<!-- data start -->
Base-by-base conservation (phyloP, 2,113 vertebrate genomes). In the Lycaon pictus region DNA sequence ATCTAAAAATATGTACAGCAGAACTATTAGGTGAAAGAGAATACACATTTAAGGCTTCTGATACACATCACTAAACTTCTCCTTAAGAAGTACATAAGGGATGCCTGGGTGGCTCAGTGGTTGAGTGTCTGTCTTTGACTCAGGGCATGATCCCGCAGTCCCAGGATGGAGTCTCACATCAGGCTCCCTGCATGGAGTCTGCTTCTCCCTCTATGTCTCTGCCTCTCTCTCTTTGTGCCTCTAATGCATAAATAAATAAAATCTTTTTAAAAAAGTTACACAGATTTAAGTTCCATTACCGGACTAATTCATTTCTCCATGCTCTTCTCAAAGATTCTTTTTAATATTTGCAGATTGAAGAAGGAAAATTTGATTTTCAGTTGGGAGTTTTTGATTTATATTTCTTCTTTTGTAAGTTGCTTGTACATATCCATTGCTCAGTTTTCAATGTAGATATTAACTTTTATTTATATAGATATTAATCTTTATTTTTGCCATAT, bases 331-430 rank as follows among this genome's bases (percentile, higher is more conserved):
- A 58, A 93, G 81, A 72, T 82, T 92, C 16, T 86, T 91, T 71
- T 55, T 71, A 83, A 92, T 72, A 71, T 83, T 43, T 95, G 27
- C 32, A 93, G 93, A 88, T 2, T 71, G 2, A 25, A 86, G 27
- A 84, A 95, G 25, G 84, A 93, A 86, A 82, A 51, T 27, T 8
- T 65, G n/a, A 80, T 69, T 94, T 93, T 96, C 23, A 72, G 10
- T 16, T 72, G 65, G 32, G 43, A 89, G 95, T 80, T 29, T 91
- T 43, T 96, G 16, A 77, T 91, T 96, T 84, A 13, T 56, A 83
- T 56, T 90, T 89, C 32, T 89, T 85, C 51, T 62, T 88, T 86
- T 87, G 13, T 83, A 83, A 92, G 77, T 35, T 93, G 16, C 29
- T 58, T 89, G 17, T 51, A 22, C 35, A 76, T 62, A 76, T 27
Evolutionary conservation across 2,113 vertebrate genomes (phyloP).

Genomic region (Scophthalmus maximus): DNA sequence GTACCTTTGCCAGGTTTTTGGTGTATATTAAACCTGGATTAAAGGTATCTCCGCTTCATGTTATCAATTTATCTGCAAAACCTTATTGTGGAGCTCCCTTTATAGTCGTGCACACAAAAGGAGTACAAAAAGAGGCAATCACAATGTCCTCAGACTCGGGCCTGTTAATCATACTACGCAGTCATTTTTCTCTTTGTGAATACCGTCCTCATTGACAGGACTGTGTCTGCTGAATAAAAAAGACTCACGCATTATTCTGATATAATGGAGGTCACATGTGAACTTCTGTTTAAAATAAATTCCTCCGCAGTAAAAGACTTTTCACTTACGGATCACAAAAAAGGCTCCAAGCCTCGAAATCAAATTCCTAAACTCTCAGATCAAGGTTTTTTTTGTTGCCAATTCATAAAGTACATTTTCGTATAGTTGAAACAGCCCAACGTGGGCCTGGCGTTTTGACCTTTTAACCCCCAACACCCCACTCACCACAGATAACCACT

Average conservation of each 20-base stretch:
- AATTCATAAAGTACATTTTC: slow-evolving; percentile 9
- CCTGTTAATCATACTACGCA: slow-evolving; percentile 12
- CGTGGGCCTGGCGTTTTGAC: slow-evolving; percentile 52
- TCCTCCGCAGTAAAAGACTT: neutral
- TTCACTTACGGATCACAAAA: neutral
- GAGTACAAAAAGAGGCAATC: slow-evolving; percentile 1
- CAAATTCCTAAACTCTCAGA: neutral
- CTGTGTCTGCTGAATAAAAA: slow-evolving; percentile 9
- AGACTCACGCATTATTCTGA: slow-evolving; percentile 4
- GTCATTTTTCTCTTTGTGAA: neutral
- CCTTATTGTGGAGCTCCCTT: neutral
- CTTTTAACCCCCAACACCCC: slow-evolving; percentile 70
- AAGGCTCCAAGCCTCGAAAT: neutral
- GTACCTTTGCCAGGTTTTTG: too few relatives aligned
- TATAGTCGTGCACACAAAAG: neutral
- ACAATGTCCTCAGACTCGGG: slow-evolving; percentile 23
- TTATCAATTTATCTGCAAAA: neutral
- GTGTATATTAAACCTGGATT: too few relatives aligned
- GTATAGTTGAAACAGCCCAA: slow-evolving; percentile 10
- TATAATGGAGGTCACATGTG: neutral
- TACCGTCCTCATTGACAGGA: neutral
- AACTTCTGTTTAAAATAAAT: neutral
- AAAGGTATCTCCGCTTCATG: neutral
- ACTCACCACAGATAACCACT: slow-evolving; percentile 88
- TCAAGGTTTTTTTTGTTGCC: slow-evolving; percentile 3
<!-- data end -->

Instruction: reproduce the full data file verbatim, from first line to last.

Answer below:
Base-by-base conservation (phyloP, 2,113 vertebrate genomes). In the Lycaon pictus region DNA sequence ATCTAAAAATATGTACAGCAGAACTATTAGGTGAAAGAGAATACACATTTAAGGCTTCTGATACACATCACTAAACTTCTCCTTAAGAAGTACATAAGGGATGCCTGGGTGGCTCAGTGGTTGAGTGTCTGTCTTTGACTCAGGGCATGATCCCGCAGTCCCAGGATGGAGTCTCACATCAGGCTCCCTGCATGGAGTCTGCTTCTCCCTCTATGTCTCTGCCTCTCTCTCTTTGTGCCTCTAATGCATAAATAAATAAAATCTTTTTAAAAAAGTTACACAGATTTAAGTTCCATTACCGGACTAATTCATTTCTCCATGCTCTTCTCAAAGATTCTTTTTAATATTTGCAGATTGAAGAAGGAAAATTTGATTTTCAGTTGGGAGTTTTTGATTTATATTTCTTCTTTTGTAAGTTGCTTGTACATATCCATTGCTCAGTTTTCAATGTAGATATTAACTTTTATTTATATAGATATTAATCTTTATTTTTGCCATAT, bases 331-430 rank as follows among this genome's bases (percentile, higher is more conserved):
- A 58, A 93, G 81, A 72, T 82, T 92, C 16, T 86, T 91, T 71
- T 55, T 71, A 83, A 92, T 72, A 71, T 83, T 43, T 95, G 27
- C 32, A 93, G 93, A 88, T 2, T 71, G 2, A 25, A 86, G 27
- A 84, A 95, G 25, G 84, A 93, A 86, A 82, A 51, T 27, T 8
- T 65, G n/a, A 80, T 69, T 94, T 93, T 96, C 23, A 72, G 10
- T 16, T 72, G 65, G 32, G 43, A 89, G 95, T 80, T 29, T 91
- T 43, T 96, G 16, A 77, T 91, T 96, T 84, A 13, T 56, A 83
- T 56, T 90, T 89, C 32, T 89, T 85, C 51, T 62, T 88, T 86
- T 87, G 13, T 83, A 83, A 92, G 77, T 35, T 93, G 16, C 29
- T 58, T 89, G 17, T 51, A 22, C 35, A 76, T 62, A 76, T 27
Evolutionary conservation across 2,113 vertebrate genomes (phyloP).

Genomic region (Scophthalmus maximus): DNA sequence GTACCTTTGCCAGGTTTTTGGTGTATATTAAACCTGGATTAAAGGTATCTCCGCTTCATGTTATCAATTTATCTGCAAAACCTTATTGTGGAGCTCCCTTTATAGTCGTGCACACAAAAGGAGTACAAAAAGAGGCAATCACAATGTCCTCAGACTCGGGCCTGTTAATCATACTACGCAGTCATTTTTCTCTTTGTGAATACCGTCCTCATTGACAGGACTGTGTCTGCTGAATAAAAAAGACTCACGCATTATTCTGATATAATGGAGGTCACATGTGAACTTCTGTTTAAAATAAATTCCTCCGCAGTAAAAGACTTTTCACTTACGGATCACAAAAAAGGCTCCAAGCCTCGAAATCAAATTCCTAAACTCTCAGATCAAGGTTTTTTTTGTTGCCAATTCATAAAGTACATTTTCGTATAGTTGAAACAGCCCAACGTGGGCCTGGCGTTTTGACCTTTTAACCCCCAACACCCCACTCACCACAGATAACCACT

Average conservation of each 20-base stretch:
- AATTCATAAAGTACATTTTC: slow-evolving; percentile 9
- CCTGTTAATCATACTACGCA: slow-evolving; percentile 12
- CGTGGGCCTGGCGTTTTGAC: slow-evolving; percentile 52
- TCCTCCGCAGTAAAAGACTT: neutral
- TTCACTTACGGATCACAAAA: neutral
- GAGTACAAAAAGAGGCAATC: slow-evolving; percentile 1
- CAAATTCCTAAACTCTCAGA: neutral
- CTGTGTCTGCTGAATAAAAA: slow-evolving; percentile 9
- AGACTCACGCATTATTCTGA: slow-evolving; percentile 4
- GTCATTTTTCTCTTTGTGAA: neutral
- CCTTATTGTGGAGCTCCCTT: neutral
- CTTTTAACCCCCAACACCCC: slow-evolving; percentile 70
- AAGGCTCCAAGCCTCGAAAT: neutral
- GTACCTTTGCCAGGTTTTTG: too few relatives aligned
- TATAGTCGTGCACACAAAAG: neutral
- ACAATGTCCTCAGACTCGGG: slow-evolving; percentile 23
- TTATCAATTTATCTGCAAAA: neutral
- GTGTATATTAAACCTGGATT: too few relatives aligned
- GTATAGTTGAAACAGCCCAA: slow-evolving; percentile 10
- TATAATGGAGGTCACATGTG: neutral
- TACCGTCCTCATTGACAGGA: neutral
- AACTTCTGTTTAAAATAAAT: neutral
- AAAGGTATCTCCGCTTCATG: neutral
- ACTCACCACAGATAACCACT: slow-evolving; percentile 88
- TCAAGGTTTTTTTTGTTGCC: slow-evolving; percentile 3